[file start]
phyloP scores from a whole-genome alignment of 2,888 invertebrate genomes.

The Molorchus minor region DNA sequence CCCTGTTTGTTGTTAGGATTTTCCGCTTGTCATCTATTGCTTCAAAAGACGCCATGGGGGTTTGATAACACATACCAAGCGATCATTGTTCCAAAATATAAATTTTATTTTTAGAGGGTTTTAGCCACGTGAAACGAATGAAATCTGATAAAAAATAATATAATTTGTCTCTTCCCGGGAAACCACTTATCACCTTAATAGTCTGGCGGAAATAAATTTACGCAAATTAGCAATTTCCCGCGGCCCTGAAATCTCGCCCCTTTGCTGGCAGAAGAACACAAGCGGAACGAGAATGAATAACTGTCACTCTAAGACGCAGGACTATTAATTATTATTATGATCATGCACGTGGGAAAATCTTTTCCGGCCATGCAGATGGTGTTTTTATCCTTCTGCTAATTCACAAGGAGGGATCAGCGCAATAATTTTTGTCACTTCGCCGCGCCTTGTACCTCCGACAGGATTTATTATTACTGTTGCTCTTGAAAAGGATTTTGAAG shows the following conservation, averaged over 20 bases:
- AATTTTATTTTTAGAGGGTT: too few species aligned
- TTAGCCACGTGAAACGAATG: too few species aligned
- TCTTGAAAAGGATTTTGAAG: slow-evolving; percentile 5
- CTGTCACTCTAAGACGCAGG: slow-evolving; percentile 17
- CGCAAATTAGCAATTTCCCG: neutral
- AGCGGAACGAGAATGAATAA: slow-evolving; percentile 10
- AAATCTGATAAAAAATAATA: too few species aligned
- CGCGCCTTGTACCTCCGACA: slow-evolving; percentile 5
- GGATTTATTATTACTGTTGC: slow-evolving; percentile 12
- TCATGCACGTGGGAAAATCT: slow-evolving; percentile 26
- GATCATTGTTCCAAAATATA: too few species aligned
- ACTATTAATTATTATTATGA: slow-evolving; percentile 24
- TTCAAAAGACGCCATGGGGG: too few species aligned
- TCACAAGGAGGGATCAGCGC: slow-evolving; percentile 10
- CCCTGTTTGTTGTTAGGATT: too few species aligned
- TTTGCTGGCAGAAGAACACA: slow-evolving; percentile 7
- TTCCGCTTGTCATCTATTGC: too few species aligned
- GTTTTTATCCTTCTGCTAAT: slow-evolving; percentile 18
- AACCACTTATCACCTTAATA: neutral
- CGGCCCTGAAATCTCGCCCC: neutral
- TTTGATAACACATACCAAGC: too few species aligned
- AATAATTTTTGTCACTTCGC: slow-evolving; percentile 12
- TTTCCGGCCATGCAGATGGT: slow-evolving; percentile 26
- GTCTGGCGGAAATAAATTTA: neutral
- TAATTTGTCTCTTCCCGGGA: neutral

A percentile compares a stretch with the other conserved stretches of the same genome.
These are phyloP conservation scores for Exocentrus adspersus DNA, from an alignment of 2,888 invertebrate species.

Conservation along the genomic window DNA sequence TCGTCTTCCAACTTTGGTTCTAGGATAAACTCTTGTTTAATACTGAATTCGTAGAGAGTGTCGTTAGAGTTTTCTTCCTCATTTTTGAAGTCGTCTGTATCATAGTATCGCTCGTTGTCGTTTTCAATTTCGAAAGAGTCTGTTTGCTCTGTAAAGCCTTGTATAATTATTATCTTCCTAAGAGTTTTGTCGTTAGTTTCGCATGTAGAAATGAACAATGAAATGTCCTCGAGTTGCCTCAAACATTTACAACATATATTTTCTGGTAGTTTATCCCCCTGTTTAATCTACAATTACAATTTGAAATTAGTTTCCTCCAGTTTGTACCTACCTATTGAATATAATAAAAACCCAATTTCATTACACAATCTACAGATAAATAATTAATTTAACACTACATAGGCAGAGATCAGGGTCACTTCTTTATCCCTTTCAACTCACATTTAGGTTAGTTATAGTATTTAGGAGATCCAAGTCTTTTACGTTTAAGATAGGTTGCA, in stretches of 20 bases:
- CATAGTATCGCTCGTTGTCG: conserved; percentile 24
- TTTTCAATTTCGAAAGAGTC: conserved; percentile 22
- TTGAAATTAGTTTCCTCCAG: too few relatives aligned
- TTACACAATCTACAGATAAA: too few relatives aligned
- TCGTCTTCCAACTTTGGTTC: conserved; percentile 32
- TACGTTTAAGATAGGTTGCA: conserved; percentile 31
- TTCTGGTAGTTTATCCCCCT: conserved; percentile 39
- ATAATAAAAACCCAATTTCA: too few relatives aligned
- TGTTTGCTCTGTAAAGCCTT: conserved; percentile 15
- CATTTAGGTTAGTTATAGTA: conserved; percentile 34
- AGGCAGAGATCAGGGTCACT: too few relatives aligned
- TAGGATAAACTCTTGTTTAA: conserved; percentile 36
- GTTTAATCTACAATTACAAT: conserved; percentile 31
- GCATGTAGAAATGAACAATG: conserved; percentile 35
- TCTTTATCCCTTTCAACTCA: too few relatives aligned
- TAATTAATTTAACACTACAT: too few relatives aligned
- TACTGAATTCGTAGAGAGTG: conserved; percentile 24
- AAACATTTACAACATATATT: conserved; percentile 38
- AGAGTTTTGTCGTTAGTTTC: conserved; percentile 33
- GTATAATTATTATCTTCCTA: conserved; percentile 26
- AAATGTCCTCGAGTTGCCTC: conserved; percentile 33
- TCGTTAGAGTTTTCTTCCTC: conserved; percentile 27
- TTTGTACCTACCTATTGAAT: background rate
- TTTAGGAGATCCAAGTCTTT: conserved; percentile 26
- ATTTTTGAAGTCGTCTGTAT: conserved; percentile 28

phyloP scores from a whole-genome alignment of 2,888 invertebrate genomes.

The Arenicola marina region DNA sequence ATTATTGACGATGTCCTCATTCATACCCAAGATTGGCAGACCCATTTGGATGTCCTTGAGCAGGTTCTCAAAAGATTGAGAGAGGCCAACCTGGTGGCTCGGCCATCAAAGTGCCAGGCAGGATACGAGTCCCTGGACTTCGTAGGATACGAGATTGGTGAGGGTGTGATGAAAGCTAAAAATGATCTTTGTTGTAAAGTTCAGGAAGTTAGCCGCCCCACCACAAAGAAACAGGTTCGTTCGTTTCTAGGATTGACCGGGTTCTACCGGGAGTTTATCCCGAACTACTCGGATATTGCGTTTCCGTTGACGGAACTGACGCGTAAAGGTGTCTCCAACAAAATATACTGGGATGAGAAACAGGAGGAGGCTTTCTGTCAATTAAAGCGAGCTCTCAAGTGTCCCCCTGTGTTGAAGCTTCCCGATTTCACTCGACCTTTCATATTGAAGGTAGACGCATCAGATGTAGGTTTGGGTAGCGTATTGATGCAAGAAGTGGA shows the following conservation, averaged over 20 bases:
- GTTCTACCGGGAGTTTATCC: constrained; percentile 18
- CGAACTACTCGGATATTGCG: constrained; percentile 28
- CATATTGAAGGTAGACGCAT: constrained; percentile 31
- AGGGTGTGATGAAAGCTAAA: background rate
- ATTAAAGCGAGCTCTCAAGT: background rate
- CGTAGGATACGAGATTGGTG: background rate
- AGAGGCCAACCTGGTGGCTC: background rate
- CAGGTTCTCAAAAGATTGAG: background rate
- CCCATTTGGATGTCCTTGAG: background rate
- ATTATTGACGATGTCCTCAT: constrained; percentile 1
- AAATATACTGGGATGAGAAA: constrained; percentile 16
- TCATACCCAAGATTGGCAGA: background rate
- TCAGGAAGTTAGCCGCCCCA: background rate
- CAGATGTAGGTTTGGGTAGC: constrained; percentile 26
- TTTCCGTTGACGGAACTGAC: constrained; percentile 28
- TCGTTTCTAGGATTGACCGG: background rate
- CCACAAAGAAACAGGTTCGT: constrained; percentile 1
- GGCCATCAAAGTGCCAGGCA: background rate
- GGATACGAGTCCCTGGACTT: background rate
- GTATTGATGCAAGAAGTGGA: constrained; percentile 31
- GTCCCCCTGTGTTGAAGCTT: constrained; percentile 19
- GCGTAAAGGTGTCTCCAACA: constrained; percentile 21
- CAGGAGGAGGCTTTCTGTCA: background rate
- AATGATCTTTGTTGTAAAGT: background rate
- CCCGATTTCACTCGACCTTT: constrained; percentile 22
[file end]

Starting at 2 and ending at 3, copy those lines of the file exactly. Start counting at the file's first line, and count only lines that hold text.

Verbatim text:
The Molorchus minor region DNA sequence CCCTGTTTGTTGTTAGGATTTTCCGCTTGTCATCTATTGCTTCAAAAGACGCCATGGGGGTTTGATAACACATACCAAGCGATCATTGTTCCAAAATATAAATTTTATTTTTAGAGGGTTTTAGCCACGTGAAACGAATGAAATCTGATAAAAAATAATATAATTTGTCTCTTCCCGGGAAACCACTTATCACCTTAATAGTCTGGCGGAAATAAATTTACGCAAATTAGCAATTTCCCGCGGCCCTGAAATCTCGCCCCTTTGCTGGCAGAAGAACACAAGCGGAACGAGAATGAATAACTGTCACTCTAAGACGCAGGACTATTAATTATTATTATGATCATGCACGTGGGAAAATCTTTTCCGGCCATGCAGATGGTGTTTTTATCCTTCTGCTAATTCACAAGGAGGGATCAGCGCAATAATTTTTGTCACTTCGCCGCGCCTTGTACCTCCGACAGGATTTATTATTACTGTTGCTCTTGAAAAGGATTTTGAAG shows the following conservation, averaged over 20 bases:
- AATTTTATTTTTAGAGGGTT: too few species aligned